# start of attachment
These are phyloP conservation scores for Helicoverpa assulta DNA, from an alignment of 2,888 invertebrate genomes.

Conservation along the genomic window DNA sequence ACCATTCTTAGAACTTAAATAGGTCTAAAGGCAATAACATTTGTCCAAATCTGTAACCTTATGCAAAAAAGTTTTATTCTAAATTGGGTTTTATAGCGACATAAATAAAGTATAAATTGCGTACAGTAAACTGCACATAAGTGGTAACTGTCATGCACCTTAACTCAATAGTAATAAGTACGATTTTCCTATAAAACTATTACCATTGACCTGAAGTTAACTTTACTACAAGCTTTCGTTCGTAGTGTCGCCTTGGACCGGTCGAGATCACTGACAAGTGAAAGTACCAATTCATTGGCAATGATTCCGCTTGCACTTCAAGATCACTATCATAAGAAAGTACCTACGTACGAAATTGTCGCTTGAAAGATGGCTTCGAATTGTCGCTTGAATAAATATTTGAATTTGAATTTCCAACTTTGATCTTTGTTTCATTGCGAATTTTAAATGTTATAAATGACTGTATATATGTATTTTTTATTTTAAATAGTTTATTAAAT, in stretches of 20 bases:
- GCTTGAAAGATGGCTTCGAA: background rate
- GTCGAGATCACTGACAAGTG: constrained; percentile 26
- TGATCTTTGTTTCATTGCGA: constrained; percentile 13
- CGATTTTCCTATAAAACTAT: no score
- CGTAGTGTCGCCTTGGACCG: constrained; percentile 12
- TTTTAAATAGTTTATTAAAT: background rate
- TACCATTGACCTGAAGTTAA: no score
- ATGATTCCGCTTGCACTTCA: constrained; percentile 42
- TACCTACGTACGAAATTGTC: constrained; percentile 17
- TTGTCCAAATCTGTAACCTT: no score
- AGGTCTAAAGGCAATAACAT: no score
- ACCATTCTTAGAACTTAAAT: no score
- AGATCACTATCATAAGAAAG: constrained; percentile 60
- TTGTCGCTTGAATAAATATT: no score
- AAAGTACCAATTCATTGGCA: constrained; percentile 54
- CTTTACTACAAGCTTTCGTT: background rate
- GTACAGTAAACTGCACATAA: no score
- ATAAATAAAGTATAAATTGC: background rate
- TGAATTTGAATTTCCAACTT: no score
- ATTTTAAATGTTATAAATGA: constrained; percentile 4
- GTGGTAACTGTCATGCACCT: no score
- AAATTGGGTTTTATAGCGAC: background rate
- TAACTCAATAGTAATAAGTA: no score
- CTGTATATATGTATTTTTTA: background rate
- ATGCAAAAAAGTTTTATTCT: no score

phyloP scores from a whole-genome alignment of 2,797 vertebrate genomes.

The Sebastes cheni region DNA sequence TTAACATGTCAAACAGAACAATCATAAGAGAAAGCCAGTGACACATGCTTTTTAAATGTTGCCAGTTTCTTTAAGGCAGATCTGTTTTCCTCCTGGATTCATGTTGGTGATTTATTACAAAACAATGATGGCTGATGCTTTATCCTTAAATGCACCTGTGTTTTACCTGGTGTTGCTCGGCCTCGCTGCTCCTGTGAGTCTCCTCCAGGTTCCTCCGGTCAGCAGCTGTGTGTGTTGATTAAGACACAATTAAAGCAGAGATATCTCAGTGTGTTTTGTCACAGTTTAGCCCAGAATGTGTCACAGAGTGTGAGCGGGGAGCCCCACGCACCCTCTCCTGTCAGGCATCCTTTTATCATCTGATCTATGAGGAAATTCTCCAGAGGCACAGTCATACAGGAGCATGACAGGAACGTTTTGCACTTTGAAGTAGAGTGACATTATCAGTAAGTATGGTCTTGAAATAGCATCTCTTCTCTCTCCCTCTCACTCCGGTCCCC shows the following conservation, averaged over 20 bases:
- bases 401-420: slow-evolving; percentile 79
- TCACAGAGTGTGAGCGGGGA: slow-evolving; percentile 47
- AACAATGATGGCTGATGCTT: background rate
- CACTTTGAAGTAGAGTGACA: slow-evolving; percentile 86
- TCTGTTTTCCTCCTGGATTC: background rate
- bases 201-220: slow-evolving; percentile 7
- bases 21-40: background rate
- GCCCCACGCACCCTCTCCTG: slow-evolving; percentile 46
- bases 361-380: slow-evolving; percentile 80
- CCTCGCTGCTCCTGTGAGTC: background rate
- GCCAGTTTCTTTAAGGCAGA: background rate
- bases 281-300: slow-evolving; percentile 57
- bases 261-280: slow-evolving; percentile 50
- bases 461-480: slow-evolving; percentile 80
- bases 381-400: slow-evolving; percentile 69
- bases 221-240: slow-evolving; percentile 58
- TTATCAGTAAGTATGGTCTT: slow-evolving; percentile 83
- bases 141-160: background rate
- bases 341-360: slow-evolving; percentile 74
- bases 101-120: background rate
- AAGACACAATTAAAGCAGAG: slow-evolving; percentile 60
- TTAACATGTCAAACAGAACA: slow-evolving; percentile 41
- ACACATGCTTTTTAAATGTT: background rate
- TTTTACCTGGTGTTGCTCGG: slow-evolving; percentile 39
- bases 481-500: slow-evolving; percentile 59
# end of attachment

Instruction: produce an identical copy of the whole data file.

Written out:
These are phyloP conservation scores for Helicoverpa assulta DNA, from an alignment of 2,888 invertebrate genomes.

Conservation along the genomic window DNA sequence ACCATTCTTAGAACTTAAATAGGTCTAAAGGCAATAACATTTGTCCAAATCTGTAACCTTATGCAAAAAAGTTTTATTCTAAATTGGGTTTTATAGCGACATAAATAAAGTATAAATTGCGTACAGTAAACTGCACATAAGTGGTAACTGTCATGCACCTTAACTCAATAGTAATAAGTACGATTTTCCTATAAAACTATTACCATTGACCTGAAGTTAACTTTACTACAAGCTTTCGTTCGTAGTGTCGCCTTGGACCGGTCGAGATCACTGACAAGTGAAAGTACCAATTCATTGGCAATGATTCCGCTTGCACTTCAAGATCACTATCATAAGAAAGTACCTACGTACGAAATTGTCGCTTGAAAGATGGCTTCGAATTGTCGCTTGAATAAATATTTGAATTTGAATTTCCAACTTTGATCTTTGTTTCATTGCGAATTTTAAATGTTATAAATGACTGTATATATGTATTTTTTATTTTAAATAGTTTATTAAAT, in stretches of 20 bases:
- GCTTGAAAGATGGCTTCGAA: background rate
- GTCGAGATCACTGACAAGTG: constrained; percentile 26
- TGATCTTTGTTTCATTGCGA: constrained; percentile 13
- CGATTTTCCTATAAAACTAT: no score
- CGTAGTGTCGCCTTGGACCG: constrained; percentile 12
- TTTTAAATAGTTTATTAAAT: background rate
- TACCATTGACCTGAAGTTAA: no score
- ATGATTCCGCTTGCACTTCA: constrained; percentile 42
- TACCTACGTACGAAATTGTC: constrained; percentile 17
- TTGTCCAAATCTGTAACCTT: no score
- AGGTCTAAAGGCAATAACAT: no score
- ACCATTCTTAGAACTTAAAT: no score
- AGATCACTATCATAAGAAAG: constrained; percentile 60
- TTGTCGCTTGAATAAATATT: no score
- AAAGTACCAATTCATTGGCA: constrained; percentile 54
- CTTTACTACAAGCTTTCGTT: background rate
- GTACAGTAAACTGCACATAA: no score
- ATAAATAAAGTATAAATTGC: background rate
- TGAATTTGAATTTCCAACTT: no score
- ATTTTAAATGTTATAAATGA: constrained; percentile 4
- GTGGTAACTGTCATGCACCT: no score
- AAATTGGGTTTTATAGCGAC: background rate
- TAACTCAATAGTAATAAGTA: no score
- CTGTATATATGTATTTTTTA: background rate
- ATGCAAAAAAGTTTTATTCT: no score

phyloP scores from a whole-genome alignment of 2,797 vertebrate genomes.

The Sebastes cheni region DNA sequence TTAACATGTCAAACAGAACAATCATAAGAGAAAGCCAGTGACACATGCTTTTTAAATGTTGCCAGTTTCTTTAAGGCAGATCTGTTTTCCTCCTGGATTCATGTTGGTGATTTATTACAAAACAATGATGGCTGATGCTTTATCCTTAAATGCACCTGTGTTTTACCTGGTGTTGCTCGGCCTCGCTGCTCCTGTGAGTCTCCTCCAGGTTCCTCCGGTCAGCAGCTGTGTGTGTTGATTAAGACACAATTAAAGCAGAGATATCTCAGTGTGTTTTGTCACAGTTTAGCCCAGAATGTGTCACAGAGTGTGAGCGGGGAGCCCCACGCACCCTCTCCTGTCAGGCATCCTTTTATCATCTGATCTATGAGGAAATTCTCCAGAGGCACAGTCATACAGGAGCATGACAGGAACGTTTTGCACTTTGAAGTAGAGTGACATTATCAGTAAGTATGGTCTTGAAATAGCATCTCTTCTCTCTCCCTCTCACTCCGGTCCCC shows the following conservation, averaged over 20 bases:
- bases 401-420: slow-evolving; percentile 79
- TCACAGAGTGTGAGCGGGGA: slow-evolving; percentile 47
- AACAATGATGGCTGATGCTT: background rate
- CACTTTGAAGTAGAGTGACA: slow-evolving; percentile 86
- TCTGTTTTCCTCCTGGATTC: background rate
- bases 201-220: slow-evolving; percentile 7
- bases 21-40: background rate
- GCCCCACGCACCCTCTCCTG: slow-evolving; percentile 46
- bases 361-380: slow-evolving; percentile 80
- CCTCGCTGCTCCTGTGAGTC: background rate
- GCCAGTTTCTTTAAGGCAGA: background rate
- bases 281-300: slow-evolving; percentile 57
- bases 261-280: slow-evolving; percentile 50
- bases 461-480: slow-evolving; percentile 80
- bases 381-400: slow-evolving; percentile 69
- bases 221-240: slow-evolving; percentile 58
- TTATCAGTAAGTATGGTCTT: slow-evolving; percentile 83
- bases 141-160: background rate
- bases 341-360: slow-evolving; percentile 74
- bases 101-120: background rate
- AAGACACAATTAAAGCAGAG: slow-evolving; percentile 60
- TTAACATGTCAAACAGAACA: slow-evolving; percentile 41
- ACACATGCTTTTTAAATGTT: background rate
- TTTTACCTGGTGTTGCTCGG: slow-evolving; percentile 39
- bases 481-500: slow-evolving; percentile 59